Who are the New Evangelicals?

<< Chapter 1: Who Are The Brethren in Christ?

Brethren in Christ leaders C. N.
Hostetter, Jr. (second from left)
and Arthur Climenhaga (second from
right) pose with evangelical icon
Billy Graham during a 1967 National
Association of Evangelicals
gathering. (BICHLA Photographic
Collection, “People — Individuals/
Families,” Box 3 (Ch-Cu), Folder
“Climenhaga, Arthur M.”

Post-World War II “new evangelicalism” is commonly known to include figures like Billy Graham and Carl F. H. Henry, organizations like Youth for Christ and the National Association of Evangelicals, and publications like Christianity Today. These people, groups, and periodicals had a significant impact on American cultural life in the postwar years.

New evangelicalism, a movement with deep intellectual and theological roots in American Protestantism, emerged directly from early 20th century fundamentalism. Unlike their more cantankerous fundamentalist colleagues, new evangelicals took an irenic stance toward religious life and inter-denominational fellowship. Without discarding fundamentalism’s “doctrinal essentials,” like the divinity of Christ or the infallibility of the Bible, new evangelicals were willing to work with and embrace Bible-believing Christians from all denominations, including those condemned by fundamentalists as “liberal” (like Presbyterians) or “heretical” (like many Holiness churches). New evangelicals, on the whole, thought that using such separatism as a test of true faith was scandalous, and they urged like-minded Christians to rally behind any cause that might bring about a greater emphasis on world-wide revival and evangelism.

For more on fundamentalism and evangelicalism, check out George Marsden’s Understanding Fundamentalism and Evangelicalism and Joel A. Carpenter’s Revive Us Again: The Reawakening of American Fundamentalism.

Moreover, new evangelicals were also more attuned to the nuances of American popular culture, and willingly embrace its forms as means to promote revivalism. The Billy Graham Evangelistic Association, for instance, formed its own motion picture production company with Hollywood experts, and produced numerous Christian-themed films.[1] Youth for Christ founders urged local chapter leaders to hold programs featuring jazzy gospel music, energetic preaching, and rehearsed testimonies — sanctified versions of the material young people might hear on “secular radio.”[2] Evangelicals also encouraged the use of popular media such as print advertising and television to spread the Gospel.[3] Altogether, new evangelicals demonstrated a willingness to accept the forms of American popular life — a stance that probably helped their movement to make a major impact on America.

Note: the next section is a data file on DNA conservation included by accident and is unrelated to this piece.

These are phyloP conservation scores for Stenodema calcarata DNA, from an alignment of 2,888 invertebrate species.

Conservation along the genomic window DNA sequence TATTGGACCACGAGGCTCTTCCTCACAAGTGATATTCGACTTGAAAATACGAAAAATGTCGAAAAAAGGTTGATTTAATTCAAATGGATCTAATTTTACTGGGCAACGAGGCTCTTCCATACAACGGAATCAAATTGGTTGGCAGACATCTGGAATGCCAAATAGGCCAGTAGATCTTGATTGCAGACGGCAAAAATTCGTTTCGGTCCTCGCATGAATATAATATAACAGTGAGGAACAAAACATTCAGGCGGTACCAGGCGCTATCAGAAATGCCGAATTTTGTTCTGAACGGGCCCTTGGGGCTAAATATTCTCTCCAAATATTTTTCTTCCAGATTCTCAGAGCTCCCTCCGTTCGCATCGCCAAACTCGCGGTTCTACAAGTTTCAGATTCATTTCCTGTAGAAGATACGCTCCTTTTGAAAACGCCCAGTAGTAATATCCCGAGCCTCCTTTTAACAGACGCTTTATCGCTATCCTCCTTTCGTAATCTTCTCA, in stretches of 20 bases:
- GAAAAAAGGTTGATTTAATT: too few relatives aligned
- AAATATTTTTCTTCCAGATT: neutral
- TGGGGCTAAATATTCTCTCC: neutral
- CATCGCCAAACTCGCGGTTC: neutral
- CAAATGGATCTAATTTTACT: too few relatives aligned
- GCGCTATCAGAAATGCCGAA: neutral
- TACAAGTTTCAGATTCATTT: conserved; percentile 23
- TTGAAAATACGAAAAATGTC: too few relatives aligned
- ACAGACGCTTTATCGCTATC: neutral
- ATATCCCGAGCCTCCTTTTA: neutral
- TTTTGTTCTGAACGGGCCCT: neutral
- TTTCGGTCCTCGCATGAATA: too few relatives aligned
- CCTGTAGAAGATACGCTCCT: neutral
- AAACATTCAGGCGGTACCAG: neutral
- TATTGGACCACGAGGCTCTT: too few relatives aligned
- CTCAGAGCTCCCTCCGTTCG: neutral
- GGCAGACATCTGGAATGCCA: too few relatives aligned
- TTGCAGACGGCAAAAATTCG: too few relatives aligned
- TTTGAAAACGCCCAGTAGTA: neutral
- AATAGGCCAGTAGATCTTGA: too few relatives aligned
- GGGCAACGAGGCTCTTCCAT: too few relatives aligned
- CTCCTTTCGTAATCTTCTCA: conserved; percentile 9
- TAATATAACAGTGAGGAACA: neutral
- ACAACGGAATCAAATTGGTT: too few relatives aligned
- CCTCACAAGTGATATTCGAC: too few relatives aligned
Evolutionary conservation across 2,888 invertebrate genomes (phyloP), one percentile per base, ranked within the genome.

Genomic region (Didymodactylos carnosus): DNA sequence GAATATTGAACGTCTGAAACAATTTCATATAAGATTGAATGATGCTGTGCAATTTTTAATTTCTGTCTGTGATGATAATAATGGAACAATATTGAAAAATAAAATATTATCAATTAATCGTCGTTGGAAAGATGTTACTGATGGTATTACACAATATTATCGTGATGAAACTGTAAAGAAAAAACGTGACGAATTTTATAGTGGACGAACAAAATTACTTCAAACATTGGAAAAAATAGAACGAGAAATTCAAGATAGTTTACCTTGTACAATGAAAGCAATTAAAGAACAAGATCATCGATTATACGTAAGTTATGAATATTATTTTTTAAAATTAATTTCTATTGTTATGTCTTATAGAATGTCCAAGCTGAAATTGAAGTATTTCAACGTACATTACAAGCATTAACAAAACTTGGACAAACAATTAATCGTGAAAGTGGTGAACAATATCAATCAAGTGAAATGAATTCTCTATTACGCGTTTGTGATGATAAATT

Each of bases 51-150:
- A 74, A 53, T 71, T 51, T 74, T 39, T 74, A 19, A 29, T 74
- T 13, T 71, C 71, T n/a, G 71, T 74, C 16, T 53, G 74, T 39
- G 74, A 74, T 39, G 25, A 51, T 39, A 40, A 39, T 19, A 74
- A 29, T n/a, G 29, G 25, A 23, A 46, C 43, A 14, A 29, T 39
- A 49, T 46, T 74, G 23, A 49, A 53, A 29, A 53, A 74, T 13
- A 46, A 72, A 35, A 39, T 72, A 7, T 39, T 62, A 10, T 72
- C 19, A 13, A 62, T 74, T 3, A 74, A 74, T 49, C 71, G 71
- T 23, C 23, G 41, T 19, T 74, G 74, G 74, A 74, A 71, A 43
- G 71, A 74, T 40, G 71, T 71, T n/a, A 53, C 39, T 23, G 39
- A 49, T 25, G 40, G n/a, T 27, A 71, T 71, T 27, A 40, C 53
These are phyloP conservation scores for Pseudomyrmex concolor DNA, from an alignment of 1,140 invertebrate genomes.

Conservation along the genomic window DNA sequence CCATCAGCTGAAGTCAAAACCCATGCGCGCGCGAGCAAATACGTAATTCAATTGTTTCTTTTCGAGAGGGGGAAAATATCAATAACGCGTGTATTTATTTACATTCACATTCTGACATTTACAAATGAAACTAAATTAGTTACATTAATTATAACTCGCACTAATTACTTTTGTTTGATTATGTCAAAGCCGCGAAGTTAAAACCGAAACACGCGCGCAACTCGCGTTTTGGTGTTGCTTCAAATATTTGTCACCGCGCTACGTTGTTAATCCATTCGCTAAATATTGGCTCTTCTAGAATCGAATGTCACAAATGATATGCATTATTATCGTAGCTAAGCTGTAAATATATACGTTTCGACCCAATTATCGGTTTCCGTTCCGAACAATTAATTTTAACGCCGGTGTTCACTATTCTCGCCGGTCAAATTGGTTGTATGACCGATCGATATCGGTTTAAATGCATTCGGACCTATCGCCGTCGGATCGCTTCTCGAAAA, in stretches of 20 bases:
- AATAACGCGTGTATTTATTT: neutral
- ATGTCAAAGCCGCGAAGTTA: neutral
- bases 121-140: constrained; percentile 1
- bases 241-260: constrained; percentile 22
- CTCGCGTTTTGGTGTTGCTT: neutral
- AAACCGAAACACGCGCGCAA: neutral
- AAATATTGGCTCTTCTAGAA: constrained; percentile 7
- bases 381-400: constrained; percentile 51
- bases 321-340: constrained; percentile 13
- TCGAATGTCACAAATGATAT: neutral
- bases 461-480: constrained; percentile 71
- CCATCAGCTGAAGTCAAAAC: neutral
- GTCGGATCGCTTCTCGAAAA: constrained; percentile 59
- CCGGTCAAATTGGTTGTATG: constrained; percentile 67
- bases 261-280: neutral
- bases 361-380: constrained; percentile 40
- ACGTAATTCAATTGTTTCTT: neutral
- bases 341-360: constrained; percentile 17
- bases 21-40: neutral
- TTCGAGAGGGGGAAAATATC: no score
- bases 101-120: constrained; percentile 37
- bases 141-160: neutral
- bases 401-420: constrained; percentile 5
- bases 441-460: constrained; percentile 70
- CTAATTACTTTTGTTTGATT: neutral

Chapter 3: Being “Born Again” >>

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2 thoughts on “Who are the New Evangelicals?”

  1. “EVANGELICAL”
    Earlier today I squirmed at the TIME magazine use of the term “evangelical Christian” to describe political supporters of Mr. Santorum. I have done a lot of squirming lately. I grow weary at this use of the word in a political sense. I like the NAE explanation “What is an Evangelical”. http://www.nae.net/church-and-faith-partners/what-is-an-evangelical.

    Perhaps for your purposes it is not necessary to draw a distinction between the current popular political usage of the word. On the otherhand, for those not familiar with the term, a distinction may be useful.

    Is “more cantakerous” the best modifier of “fundamentalist colleague”? The American popular usage of the word [difficult, crabby, cranky, obstinate] may not apply to the fundamentalist colleague? Does the British sense of cantankerous: “stubbornly obstructive and unwilling to cooperate” describe the fundamentalist?

    “irenic” I’m familiar with the term. I hope users of the tool may also understand the word. It seems a nice counterbalance to the British sense of cantankerous.

    “sanctified versions” This reminds me of Garrison Keillor’s term “sanctified Brethren” when he refers to his Plymouth Brethren background. Considering Keillor’s humorous context, I have no problem with his use of the word. If I correctly understand these Brethren they attempted to live holy lives. I wonder about the use of the important theological term “sanctified” in your context, especially since the versions produced are incapable of sanctification.

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